I’ve been attending Trenton Thunder games for a few seasons now. At first it was just taking advantage of their 10:30 education days and grabbing a midweek game when the kids are in school. With the pitch clock most games last under 2½ hours so I’m back home by 1:30 and don’t even have to buy lunch.* It’s a lot of fun and with all the school groups has reminded me of attending games when I was a kid. No I wasn’t one of those kids crashing the dugout demanding a ball every half-inning, it’s just that there’s something in the energy of the crowd and watching the game with a bunch of kids that reminds me of being that age.
*This doesn’t stop some guys from rushing to get their last beers in the 7th inning despite it being noon.
The local Little League also has a fundraising night at the Thunder which I’ve attended with my eldest the past two years (tonight, weather-permitting, is this year’s game). Last year his best friend and he noticed the scoreboard and the stats and started asking all kinds of questions about what they meant, what was good, and what was bad. It was this conversation that led me to stick my nose into a card shop since demonstrating an interest in stats and the players is kind of exactly what makes someone collect cards. And besides I was willing to do anything to get him to drop Pokémon.
One year later and my son is now keeping score* and into baseball cards. And I’m into cards again but also remembering what it’s like to collect autographs.** I’m not turning into a big-time serious old-dude autograph hound but at one of the recent Thunder games I hung out on the railing to see how things went and get a sense of how the stadium works. It’s nice just standing there at field level. Being able to lean out and look into the dugout. Getting that sense of how the pregame routines work and seeing the players—who are still as large as I remember them but are now all kids too—get ready for the game.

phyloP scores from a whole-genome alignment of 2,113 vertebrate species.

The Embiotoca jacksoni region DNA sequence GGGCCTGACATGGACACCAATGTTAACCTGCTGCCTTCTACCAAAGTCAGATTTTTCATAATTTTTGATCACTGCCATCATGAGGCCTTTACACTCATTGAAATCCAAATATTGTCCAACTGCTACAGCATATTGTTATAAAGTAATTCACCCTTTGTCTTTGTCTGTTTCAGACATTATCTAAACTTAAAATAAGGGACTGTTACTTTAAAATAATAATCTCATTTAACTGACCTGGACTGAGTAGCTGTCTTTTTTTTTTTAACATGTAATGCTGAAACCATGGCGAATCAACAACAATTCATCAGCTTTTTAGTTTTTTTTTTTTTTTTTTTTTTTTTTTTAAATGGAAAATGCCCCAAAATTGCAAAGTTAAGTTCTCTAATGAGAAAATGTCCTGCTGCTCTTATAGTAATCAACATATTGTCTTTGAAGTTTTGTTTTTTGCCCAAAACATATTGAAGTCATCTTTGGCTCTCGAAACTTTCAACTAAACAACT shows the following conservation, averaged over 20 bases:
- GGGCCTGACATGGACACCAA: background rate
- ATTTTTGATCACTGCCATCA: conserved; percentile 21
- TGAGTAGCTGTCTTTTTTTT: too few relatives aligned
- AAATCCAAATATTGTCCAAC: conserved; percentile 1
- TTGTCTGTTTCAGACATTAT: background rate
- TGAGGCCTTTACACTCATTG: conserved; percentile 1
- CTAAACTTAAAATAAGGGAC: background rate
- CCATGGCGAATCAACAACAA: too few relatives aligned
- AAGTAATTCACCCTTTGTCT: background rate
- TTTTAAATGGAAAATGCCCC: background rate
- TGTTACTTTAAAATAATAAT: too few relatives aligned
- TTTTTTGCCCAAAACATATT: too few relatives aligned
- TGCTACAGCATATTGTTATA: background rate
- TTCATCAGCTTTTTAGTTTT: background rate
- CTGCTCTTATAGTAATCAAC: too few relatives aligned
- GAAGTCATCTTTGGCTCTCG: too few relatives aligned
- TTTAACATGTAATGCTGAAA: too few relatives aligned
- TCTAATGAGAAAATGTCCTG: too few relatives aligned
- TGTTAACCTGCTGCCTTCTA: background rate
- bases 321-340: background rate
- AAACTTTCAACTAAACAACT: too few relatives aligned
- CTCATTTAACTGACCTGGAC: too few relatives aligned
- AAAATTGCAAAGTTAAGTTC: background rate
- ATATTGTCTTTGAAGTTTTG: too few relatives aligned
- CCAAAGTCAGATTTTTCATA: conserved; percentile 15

*With some assistance. And naturally the first game we kept score together went to extra innings and I had to figure out what to do with the automatic runner on second base.
**Just in time since my eldest has also expressed an interest in getting autographs while also expressing serious concerns about whether he’ll have the courage to ask. I don’t mind doing some legwork to point out where he should go but I’m not going to do the asking for him either.
And you bet I had some cards with me. Not a lot since I don’t collect Bowman but Jay Bell is the Thunder manager this season so of course I have a few of his cards handy. I only got one signed but I’ve always liked the blue sharpie on the silver spot-ink cards. Bell’s one of the last guys out of the dugout after the game so this is a pretty easy signature to get.
I also already had my first never travel without a spare ball experience. Hideki Matsui is currently advising with the Thunder as well. When the Thunder win he comes out for handshakes, signs a few items, then ducks back into the clubhouse.
I don’t have an official MLB baseball but ticket stubs make decent emergency autograph items. The last game I went to went long. All the schoolkids had to bail at 1:00 to go back to school so when the game finally ended there were maybe 75 of us in the house. I figured it was as perfect a chance to get Matsui’s signature as I’d ever get. No crowd, just three of us with sharpies and items and yup, success!
It’s been over two decades since I last did this. Feels kind of good to do it again and I’m fondly remembering how low-key minor league autograph hunting is. I’m nowhere near the oldest guy on the railing and everyone makes plenty of room for the kids to get signatures on whatever they can find. And the players are all super nice about things. I’m looking forward to spending more time on the railing and it’ll be fun when my son joins me…even if it means that he ends up liking all these guys should they make it up to the Yankees.